2008 kicked off the era of Too Big to Fail.
We’ve officially entered a new paradigm: Too Big to Fine.
This week Facebook disclosed its expecting a $3-$5B fine from the Federal Trade Commission (FTC). This would be the largest fine ever levied on a tech company, specifically related to their privacy practices/big “oops” in allowing a Cambridge Analytica researcher access to 87 million people’s data on Facebook; information then used for the benefit of the Trump campaign. Regardless of the use of the data, the sheer fact of its disclosure is seen as a violation of Facebook’s 2011 privacy settlement with the FTC — hence leading to the anticipated fine.
The mission of the FTC is “Protecting consumers and competition by preventing anticompetitive, deceptive, and unfair business practices through law enforcement, advocacy, and education without unduly burdening legitimate business activity.” One might think $3B is a hefty burden — but not for Facebook. They managed to set this money aside in Q1, and STILL report $2.4B in profit. The $3B was a footnote in the earnings report — not just figuratively, but literally.
And Facebook isn’t the only one who has been able to shoulder a massive fine and simply keep moving. As Recode reported, “Bank of America agreed to pay $16.7 billion in a 2014 settlement with the Justice Department related to its activities leading up to the financial crisis. In 2013, JPMorgan agreed to a $13 billion settlement with the Justice Department tied to its sales of securities containing ‘toxic mortgages.” What’s especially ironic is that Bank of America and JPMorgan Chase respectively received, and ultimately repaid, $45 billion and $20 billion in TARP money a few years prior. Banks became the nation’s children — we want to punish them, but still can’t help spoiling them.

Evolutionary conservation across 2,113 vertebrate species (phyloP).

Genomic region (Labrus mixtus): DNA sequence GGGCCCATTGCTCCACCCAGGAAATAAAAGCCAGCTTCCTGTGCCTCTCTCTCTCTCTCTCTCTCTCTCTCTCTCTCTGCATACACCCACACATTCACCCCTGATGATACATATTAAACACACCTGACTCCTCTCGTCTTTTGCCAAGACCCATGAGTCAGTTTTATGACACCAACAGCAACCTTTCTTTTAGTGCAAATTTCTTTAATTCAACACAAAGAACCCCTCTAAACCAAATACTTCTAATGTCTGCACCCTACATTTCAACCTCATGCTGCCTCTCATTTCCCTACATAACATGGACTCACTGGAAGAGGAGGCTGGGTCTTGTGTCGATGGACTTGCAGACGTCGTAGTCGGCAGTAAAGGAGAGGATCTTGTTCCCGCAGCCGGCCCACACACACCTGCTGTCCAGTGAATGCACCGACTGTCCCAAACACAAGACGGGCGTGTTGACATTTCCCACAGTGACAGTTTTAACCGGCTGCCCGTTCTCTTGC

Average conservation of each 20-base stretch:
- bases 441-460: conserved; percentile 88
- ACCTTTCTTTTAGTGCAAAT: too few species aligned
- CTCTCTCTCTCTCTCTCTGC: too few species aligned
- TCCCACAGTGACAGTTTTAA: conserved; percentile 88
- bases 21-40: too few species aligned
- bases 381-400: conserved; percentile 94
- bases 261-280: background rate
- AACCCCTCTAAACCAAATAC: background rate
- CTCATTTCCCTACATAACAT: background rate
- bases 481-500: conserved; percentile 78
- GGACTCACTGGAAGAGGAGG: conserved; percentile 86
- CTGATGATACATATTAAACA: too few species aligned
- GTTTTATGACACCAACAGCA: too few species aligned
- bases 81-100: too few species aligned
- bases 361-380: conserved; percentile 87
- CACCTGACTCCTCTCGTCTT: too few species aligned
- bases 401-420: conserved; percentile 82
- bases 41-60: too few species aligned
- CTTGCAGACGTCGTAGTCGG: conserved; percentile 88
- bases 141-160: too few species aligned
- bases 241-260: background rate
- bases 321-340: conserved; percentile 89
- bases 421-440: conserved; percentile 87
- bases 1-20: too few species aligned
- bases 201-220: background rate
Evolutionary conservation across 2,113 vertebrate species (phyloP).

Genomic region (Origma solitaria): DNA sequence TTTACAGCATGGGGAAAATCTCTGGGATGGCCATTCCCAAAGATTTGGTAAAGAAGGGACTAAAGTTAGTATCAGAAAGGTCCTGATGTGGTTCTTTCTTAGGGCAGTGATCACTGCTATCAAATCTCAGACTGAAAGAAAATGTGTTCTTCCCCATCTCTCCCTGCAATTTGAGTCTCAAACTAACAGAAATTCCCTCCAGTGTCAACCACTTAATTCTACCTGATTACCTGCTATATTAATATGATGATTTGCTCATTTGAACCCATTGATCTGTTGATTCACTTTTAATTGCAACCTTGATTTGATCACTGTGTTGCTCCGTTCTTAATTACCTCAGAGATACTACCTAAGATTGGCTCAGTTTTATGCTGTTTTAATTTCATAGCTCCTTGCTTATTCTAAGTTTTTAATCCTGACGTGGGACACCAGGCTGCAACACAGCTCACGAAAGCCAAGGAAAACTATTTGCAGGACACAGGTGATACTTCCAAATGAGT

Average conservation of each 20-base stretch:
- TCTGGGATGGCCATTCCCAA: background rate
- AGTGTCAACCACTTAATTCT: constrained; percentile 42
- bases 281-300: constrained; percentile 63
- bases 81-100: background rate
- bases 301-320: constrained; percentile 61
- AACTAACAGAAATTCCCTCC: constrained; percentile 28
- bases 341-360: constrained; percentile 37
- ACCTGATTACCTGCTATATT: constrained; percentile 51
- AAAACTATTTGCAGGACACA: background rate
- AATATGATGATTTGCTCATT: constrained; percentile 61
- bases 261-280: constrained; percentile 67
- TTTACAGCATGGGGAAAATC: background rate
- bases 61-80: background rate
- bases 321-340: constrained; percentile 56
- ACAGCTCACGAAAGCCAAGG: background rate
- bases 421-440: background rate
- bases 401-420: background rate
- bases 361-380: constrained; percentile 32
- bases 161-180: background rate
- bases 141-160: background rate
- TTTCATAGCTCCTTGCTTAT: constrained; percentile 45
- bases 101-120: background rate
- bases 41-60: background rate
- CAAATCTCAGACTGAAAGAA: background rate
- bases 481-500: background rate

Separate from all the corporate wrong-doing — whether Facebook should’ve done better, and whether banks should’ve protected the economy — these fines invite two major structural questions about how business works in the US:
Companies in general sit between three groups of stakeholders — customers, employees, and owners. They take a certain amount of money from their customers and pay some money to their employees. Then the balance goes to the owners, whether that be a relatively small group of people in the case of privately-held companies, or a large group of people in the case of publicly held companies.
When the average base pay for a Bank of America teller is $13/hour, yet BoFA can pay $16.7B in government penalties without much of a hiccup, you start to wonder if customers and employees are getting their “fair share” compared to owners. And when Facebook can put aside $3B, and the stock market responds by pushing the price up by 7.6% the same day, it appears that markets care much more about money than about privacy or fairness to stakeholders.
Government fines are one way of saying, “You took too much value from consumers, now give it back.” But what if instead of forcing companies to give back, the FTC’s job was to ensure companies didn’t take too much in the first place — whether our dollars, or our data? If companies had to pay living wages consistently and charged consumers fairly, rather than saving up value for shareholders only, then perhaps fines would actually work as intended — making it costly for companies to mistreat the public. Finally, if companies had far more distributed governance and ownership — as many have pondered for Facebook — they might be less inclined to mistreat the public in the first place.
Government regulation can still only go so far. At the end of the day, we also get to make choices as consumers as to where to take our traffic on the web, or where to park our money at the bank. There are companies out there like Ecosia — where the profits from web searches are used to plant trees, not pay shareholders. There are community banks that focus on helping consumers avoid financial crises, rather than causing them. Building up companies that are more focused on people can help keep value where it should be — rotating in the economy — and ideally, build institutions that are too beloved to fail, and too deeply rooted to harm.